12 Common Myths and Misconceptions about Bilingual Children

Common Myths and Misconceptions about Bilingual Children #3: Young children soak up languages like sponges.

May 26, 2012


As teachers working in international schools, we are most likely teaching and working with bilingual children (or even, more likely, multilingual children).  Many international school educators also find themselves starting a family; with potentially bilingual children.  We all know colleagues that have ended up finding a partner from the host country while living there, getting married to them, and then starting a family.  None of us are truly prepared to raise a multilingual family and for sure there are many questions and concerns that we have.

What is the best way then to teach and/or raise bilingual children?  What does the research say are the truths about growing up bilingual and how bilinguals acquire both languages?

On the Multilingual Living website, they have highlighted the 12 myths and misconceptions about bilingual children.

Myth #3: Young children soak up languages like sponges.

Reality: Children seem to have an easier time learning languages than adults, but we should not underestimate the effort it takes and should not expect them to learn perfectly from the beginning.

Actually some second language learners go through a silent stage when they first start to learn a new language (for sure in adults and even with children).  Some of my students this school year spent between 2-4 months in their silent stage.  Are these students “soaking up” all the language they are hearing or are they just trying to resist the exhausting task of learning in this new language?  Some might say that they are indeed like “sponges.” Even though they are not talking in the target language, they seem to be learning more vocabulary words, grammar structures, etc all the time.  Then all of a sudden the silent-stage ends and the student starts talking one day in class.  “Where did all this language come from?” you might be asking yourself. “Did they take everything in like a sponge?”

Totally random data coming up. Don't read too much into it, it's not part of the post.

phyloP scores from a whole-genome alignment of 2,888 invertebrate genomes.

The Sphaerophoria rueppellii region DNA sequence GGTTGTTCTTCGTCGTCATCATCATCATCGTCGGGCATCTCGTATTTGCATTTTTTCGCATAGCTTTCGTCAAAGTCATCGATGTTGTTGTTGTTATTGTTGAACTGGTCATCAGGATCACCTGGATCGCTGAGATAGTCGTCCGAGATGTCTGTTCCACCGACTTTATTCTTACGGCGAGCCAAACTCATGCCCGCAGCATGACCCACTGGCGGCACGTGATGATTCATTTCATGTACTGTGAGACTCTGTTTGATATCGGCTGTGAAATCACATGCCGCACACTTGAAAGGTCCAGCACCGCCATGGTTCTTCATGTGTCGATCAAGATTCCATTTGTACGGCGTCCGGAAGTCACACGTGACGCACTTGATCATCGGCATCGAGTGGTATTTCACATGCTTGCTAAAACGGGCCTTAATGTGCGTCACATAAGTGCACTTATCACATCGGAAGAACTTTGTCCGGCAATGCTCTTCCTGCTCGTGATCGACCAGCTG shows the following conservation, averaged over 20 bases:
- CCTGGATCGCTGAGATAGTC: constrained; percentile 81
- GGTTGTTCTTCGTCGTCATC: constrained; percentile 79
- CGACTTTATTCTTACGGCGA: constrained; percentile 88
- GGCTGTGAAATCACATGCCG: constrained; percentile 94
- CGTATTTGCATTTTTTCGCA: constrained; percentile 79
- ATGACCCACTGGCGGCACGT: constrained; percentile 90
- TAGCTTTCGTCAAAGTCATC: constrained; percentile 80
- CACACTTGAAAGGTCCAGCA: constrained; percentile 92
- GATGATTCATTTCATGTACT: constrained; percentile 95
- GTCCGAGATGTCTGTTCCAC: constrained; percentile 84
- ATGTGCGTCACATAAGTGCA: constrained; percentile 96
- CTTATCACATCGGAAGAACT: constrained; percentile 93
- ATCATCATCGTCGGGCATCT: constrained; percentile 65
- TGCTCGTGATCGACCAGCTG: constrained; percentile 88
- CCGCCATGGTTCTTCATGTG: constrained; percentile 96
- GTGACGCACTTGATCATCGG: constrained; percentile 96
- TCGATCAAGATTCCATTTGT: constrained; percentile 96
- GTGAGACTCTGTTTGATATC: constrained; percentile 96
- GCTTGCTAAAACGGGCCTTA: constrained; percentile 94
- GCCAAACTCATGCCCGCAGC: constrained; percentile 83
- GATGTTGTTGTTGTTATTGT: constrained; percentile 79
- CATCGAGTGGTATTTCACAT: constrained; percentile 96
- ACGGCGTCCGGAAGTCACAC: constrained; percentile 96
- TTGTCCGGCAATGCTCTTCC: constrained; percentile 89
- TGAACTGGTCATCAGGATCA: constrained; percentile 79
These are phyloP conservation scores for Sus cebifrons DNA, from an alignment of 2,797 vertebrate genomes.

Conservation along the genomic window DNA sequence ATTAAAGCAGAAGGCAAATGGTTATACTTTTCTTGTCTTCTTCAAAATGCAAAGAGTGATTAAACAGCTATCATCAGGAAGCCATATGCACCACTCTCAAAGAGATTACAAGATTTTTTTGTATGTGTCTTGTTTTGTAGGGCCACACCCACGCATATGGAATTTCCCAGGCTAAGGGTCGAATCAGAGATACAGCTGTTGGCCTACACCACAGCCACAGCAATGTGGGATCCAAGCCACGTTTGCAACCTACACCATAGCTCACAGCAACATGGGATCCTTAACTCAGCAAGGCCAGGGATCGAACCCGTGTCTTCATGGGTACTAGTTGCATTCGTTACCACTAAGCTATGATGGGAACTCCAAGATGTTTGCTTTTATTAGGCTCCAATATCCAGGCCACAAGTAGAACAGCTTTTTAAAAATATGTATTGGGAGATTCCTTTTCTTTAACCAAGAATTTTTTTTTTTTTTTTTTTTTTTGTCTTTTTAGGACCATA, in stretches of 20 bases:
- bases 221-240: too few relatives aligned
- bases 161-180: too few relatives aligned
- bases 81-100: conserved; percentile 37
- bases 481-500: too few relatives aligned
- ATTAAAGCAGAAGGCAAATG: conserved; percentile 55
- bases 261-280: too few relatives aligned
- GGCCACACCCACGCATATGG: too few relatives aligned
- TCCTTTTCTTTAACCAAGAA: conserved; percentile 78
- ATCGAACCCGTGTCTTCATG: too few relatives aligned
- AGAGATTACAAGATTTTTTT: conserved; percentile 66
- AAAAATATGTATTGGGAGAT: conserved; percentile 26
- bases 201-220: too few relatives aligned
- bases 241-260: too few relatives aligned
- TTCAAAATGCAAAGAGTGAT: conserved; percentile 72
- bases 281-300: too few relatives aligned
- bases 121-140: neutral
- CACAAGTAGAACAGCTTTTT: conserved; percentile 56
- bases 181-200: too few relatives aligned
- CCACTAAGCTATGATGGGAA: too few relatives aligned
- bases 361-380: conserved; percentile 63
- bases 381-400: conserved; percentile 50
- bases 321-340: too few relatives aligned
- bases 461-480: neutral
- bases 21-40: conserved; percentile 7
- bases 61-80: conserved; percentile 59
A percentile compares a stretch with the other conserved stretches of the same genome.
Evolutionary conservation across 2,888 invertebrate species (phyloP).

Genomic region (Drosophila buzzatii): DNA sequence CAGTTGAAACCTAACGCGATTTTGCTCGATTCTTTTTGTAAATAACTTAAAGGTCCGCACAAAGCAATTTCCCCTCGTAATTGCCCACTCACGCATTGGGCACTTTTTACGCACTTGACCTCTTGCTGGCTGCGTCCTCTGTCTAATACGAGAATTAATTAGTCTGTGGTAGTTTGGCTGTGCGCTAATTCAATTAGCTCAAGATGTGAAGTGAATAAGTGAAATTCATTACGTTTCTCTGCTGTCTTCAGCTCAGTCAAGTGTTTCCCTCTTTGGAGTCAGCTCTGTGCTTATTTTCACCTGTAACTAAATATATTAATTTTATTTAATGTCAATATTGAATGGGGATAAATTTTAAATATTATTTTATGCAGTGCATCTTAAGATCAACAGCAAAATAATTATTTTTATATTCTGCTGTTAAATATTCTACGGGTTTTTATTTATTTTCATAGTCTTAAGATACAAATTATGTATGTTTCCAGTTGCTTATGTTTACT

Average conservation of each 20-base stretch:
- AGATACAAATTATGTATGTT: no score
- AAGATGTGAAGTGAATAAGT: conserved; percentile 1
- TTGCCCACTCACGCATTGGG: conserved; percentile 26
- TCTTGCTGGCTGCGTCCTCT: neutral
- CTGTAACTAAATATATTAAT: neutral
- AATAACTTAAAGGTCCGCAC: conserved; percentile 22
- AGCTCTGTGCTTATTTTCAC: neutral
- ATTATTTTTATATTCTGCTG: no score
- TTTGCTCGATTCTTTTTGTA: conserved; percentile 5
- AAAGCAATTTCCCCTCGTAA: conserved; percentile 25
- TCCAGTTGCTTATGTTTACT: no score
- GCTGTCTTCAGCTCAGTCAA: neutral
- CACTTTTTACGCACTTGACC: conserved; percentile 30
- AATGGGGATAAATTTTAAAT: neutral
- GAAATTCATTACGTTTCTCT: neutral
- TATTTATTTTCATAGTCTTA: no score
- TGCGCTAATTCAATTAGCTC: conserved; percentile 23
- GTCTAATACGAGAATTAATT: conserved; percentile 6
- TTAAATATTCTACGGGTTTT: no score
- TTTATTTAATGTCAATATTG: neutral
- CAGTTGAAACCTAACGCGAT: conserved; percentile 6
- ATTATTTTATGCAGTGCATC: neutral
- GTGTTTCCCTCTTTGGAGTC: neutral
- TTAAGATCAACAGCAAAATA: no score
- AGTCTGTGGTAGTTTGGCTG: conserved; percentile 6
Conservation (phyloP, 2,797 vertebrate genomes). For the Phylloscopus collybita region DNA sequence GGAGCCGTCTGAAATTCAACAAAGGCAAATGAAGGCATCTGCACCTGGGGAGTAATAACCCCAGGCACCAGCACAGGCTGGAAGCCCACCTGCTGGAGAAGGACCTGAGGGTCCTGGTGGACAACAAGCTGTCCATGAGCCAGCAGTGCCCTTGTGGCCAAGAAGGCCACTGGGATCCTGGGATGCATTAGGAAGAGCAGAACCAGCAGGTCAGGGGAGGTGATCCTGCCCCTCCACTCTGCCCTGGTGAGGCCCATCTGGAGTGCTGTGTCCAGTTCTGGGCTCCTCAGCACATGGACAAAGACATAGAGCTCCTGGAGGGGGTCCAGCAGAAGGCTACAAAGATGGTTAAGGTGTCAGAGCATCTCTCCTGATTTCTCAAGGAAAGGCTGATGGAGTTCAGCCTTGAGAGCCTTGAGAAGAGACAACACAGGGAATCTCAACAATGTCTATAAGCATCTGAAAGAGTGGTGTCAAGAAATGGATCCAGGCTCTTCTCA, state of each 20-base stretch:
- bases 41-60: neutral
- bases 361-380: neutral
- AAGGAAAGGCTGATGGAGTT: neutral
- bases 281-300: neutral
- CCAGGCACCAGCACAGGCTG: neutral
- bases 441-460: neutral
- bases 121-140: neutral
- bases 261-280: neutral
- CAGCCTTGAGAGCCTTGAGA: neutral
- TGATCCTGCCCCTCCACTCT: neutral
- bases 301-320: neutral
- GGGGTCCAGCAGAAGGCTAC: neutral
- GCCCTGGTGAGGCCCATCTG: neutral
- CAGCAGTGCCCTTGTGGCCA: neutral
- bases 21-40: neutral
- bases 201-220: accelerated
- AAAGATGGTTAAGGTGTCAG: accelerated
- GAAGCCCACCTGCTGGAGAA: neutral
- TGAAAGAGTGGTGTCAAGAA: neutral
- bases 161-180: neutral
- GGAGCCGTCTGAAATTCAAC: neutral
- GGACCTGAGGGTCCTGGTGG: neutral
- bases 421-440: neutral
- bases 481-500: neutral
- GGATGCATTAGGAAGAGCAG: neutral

I can see then why adults seem to think that all the students need to do is just be “immersed” in the target language and they will learn it.  That is not necessarily true for adults though.  Many teachers live in one country for two years, let’s say, and come away from that experience learning very little of the host country language.  It is definitely a myth to say that to learn a new language you must simply go and live in a country that speaks that language.  Then you will learn the second language just by being there.

I think the key with students learning the target language faster than adults is that they are going to school (their job) every day for 7-8 hours, speaking and interacting in that target language. If you are an adult and the majority of your day isn’t you speaking and interacting in the target language, then the odds are that you will be acquiring the language much slower.  Also, many people believe that if children are very proficient in their mother tongue, that the learning of the 2nd language will indeed go much faster.  If that was true though then adults could also in theory be learning languages just as fast as we are all very proficient in our first language; that is if the majority of their day was them speaking and interacting in the target language.

What do you think about the topic of children learning languages faster than adults? Please share your comments. How fast are the students learning English at the international school you work at?

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12 Common Myths and Misconceptions about Bilingual Children

Common Myths and Misconceptions about Bilingual Children #2: Bilinguals start out school behind monolinguals and they never catch up.

April 22, 2012


As teachers working in international schools, we are most likely teaching and working with bilingual children (or even more likely multilingual children).  Many international school educators also find themselves starting a family with potentially bilingual children.  We all know colleagues that have ended up finding a partner from the host country while living there, getting married to them, and then starting a family.  None of us are truly prepared to raise a multilingual family and for sure there are many questions and concerns that we have.

What is the best way then to teach and/or raise bilingual children?  What does the research say are the truths about growing up bilingual and how bilinguals acquire both languages?